I get to mile 10 and of course, I have to poop. Figures. You can imagine how clean and fragrant a porta potty is at mile 10 in a race with 20,000 people, right? I duck into the john and try to take care of business without touching ANY part of my bare flesh to ANY surface in the stall.

Unfortunately, in my breathlessness and haste, I misjudged and aimed poorly.

Oh my God! I just crapped all over the back of the toilet seat! SHIT!

(Don’t ask me how. I'm trying to forget.)


**Side note: I'm pretty sure I never told anyone this story. Not even my husband, who will likely be grossed out yet not surprised.**

I cleaned everything up as best as I could and got the hell out of there. I know what you’re thinking. “No way….” Yes, way. I felt really bad for the person who stopped in there next. I’m thinking they took one look at the crime scene and moved over to an adjacent john.

Ok, back to the race. The pace guy is no longer in sight, so I’m not reminded of what slacker I am, and I’ve taken care of my intestinal issues. Life is good.

…was good until I got to mile 15.

I remember asking Bridget how she was feeling. Always peppy and energetic, she tells me, “I’m feeling GREAT!” I, on the other hand, am not feeling great. AT ALL. I tell her that I need to slow down and that she can go ahead. I see her bounce off into the distance, and I meet up with her and Kyle (her husband-who was also running but WAY ahead of us chicks) after the race.

If you’re not a runner, you’re probably unfamiliar with “The Wall.” The simple explanation is that your body has run out of gas; your glycogen stores are GONE. It’s caused by going out too fast and/or not fueling your body properly during your run (I did both). For me, it felt like someone strapped cinder blocks to the bottom of my shoes. I was done.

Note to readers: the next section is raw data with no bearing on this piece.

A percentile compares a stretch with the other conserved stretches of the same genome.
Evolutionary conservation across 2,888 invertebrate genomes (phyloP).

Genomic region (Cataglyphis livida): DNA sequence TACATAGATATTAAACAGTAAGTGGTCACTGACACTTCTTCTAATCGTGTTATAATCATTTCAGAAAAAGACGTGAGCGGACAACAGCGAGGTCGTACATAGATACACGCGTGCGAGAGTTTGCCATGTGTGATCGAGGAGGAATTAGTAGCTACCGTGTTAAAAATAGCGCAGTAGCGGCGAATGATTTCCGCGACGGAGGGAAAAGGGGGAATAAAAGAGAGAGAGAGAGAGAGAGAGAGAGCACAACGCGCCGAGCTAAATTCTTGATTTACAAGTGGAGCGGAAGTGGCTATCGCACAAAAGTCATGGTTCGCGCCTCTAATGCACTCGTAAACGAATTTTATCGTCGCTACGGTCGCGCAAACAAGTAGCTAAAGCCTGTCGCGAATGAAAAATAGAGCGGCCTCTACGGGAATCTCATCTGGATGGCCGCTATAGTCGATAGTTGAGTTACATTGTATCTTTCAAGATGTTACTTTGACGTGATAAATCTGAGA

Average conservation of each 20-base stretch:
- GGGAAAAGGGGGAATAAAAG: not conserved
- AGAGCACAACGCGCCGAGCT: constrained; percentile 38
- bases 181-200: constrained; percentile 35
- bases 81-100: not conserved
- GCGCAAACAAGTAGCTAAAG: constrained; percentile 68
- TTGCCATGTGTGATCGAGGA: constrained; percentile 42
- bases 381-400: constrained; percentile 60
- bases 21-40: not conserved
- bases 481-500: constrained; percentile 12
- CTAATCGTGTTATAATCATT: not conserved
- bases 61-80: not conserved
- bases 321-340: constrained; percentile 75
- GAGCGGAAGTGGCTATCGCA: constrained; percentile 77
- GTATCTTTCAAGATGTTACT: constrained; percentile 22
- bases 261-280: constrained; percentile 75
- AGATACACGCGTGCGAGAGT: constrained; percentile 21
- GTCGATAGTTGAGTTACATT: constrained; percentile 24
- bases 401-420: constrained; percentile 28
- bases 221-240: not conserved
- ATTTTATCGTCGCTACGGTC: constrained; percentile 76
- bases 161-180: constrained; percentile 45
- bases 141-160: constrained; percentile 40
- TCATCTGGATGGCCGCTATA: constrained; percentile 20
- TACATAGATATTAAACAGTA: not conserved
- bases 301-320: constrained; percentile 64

I ran into Mike right before mile 20, right as I was heading up a hill (yay). I remember him asking, “How are you doing?” (he knew the answer) followed by my flat response, “Not good.”

I shuffled along for another couple of miles and then picked it up again around mile 23. I remember crossing the finish line both relieved that I made it and glad that it was over. Cross one off the bucket list. Not that I even knew what a bucket list was when I was 24. But still.

And hey... Even though I ran it in 4:17:26, I still beat Oprah's time (4:29:15), so it was all good. I could still be proud!

There you go. That’s my first marathon story. There’s nothing glamorous, glorious, inspiring, or even remotely motivating about it. I’m saving that kind of story for the next time. The Comeback Crapper will be back in two weeks after her successful running of the Kentucky Derby Marathon!! (April 30th)

I’m really hoping and praying that it’s sans crap though…

(Bridget, Kyle and myself after the San Diego RNR marathon. Bridget just made her comeback as well. She finished the Shamrock Marathon last month in 3:37:59 and qualified for Boston. So proud of her!!)

Wednesday, April 13, 2011

Coming Soon! Stay Tuned...

I'm not ready yet!! It's still a work in progress...

Check back on Sunday for my first *real* post. Evan has a mini-meet on Saturday with the Yuma Heat, and I can't wait to tell you all about it. It's AMAZING to see how much progress he's made in 20 months of swimming. Hard work (and hell, even not so hard work...Who are we kidding? He's 7!!) pays off.